Our neighbor has worse problems
When you think things are looking pretty bleak, it can be a comfort to look over at a neighbor who is going through even harder times.
For example, from the top of the Sierra Nevada, we can almost see Sacramento. And that makes us feel a bit better about the financial crisis facing Nevada state government in Carson City.
In Nevada, the projected deficit of $800 million or $1.2 billion — or whatever the estimate is today — pales in comparison to California’s red ink, which is put at somewhere between $26 billion and $34 billion.
Obviously, California has a much larger tax base than Nevada. But the deficit estimate there represents about a third of a year’s budget, while the Nevada shortfall is roughly a quarter of a two-year budget.
Neither picture is pretty. But we’ll take ours over theirs any day.
Consider, too, some of the fixes California Gov. Gray Davis has proposed to bring his budget into balance:
— Raising the state income tax to 10 percent on incomes above $136,000 and 11 percent for incomes above $272,000.
— Raising state sales tax by a cent to 8.25 percent.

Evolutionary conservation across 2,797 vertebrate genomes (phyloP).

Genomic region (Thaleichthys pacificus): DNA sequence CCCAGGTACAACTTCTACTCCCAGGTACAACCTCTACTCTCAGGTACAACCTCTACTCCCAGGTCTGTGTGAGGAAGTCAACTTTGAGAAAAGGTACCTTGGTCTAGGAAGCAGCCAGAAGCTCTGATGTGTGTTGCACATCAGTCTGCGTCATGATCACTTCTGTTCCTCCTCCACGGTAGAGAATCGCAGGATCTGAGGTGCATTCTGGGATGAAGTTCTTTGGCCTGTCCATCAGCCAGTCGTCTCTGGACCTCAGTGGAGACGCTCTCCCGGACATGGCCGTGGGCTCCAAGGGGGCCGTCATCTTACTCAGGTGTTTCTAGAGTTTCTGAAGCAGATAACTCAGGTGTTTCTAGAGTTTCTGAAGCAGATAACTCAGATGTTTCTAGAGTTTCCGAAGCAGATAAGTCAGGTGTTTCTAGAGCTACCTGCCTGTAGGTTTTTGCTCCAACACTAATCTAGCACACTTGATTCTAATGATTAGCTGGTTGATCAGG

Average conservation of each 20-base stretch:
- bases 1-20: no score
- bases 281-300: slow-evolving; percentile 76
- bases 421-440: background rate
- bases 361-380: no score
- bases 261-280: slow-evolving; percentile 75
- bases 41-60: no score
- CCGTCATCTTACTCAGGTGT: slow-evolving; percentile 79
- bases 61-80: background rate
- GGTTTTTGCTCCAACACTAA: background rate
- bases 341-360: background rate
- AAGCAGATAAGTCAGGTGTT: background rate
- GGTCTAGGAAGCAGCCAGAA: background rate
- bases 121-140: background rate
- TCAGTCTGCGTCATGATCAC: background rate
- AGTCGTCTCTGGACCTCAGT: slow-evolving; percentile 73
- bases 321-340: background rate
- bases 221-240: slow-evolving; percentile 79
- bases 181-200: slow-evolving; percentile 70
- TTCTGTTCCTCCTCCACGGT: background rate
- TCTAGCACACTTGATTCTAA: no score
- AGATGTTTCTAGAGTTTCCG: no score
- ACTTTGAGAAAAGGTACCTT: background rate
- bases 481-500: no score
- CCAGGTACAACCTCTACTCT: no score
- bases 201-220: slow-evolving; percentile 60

— Adding $1.10 to the tax on a pack of cigarettes.
— Starting a tax on Indian casinos.
— Raising fees on such activities as phone calls, community college classes, hunting and library books.
We’ll find out Monday exactly what Gov. Kenny Guinn has in mind for balancing Nevada’s budget, but we’ve got a pretty good idea now.
An increase in “sin” taxes on items like cigarettes (perhaps 35 cents a pack) and alcohol, a small property tax increase, taxes on some amusements, a higher business license fee and — the big one — a .025 percent tax on gross business receipts.
No matter how you look at it, Nevada maintains low taxes on its residents and its corporations. That’s what makes it attractive to business and able to rebound from tough times.
From where we sit, it’s a relatively attractive view.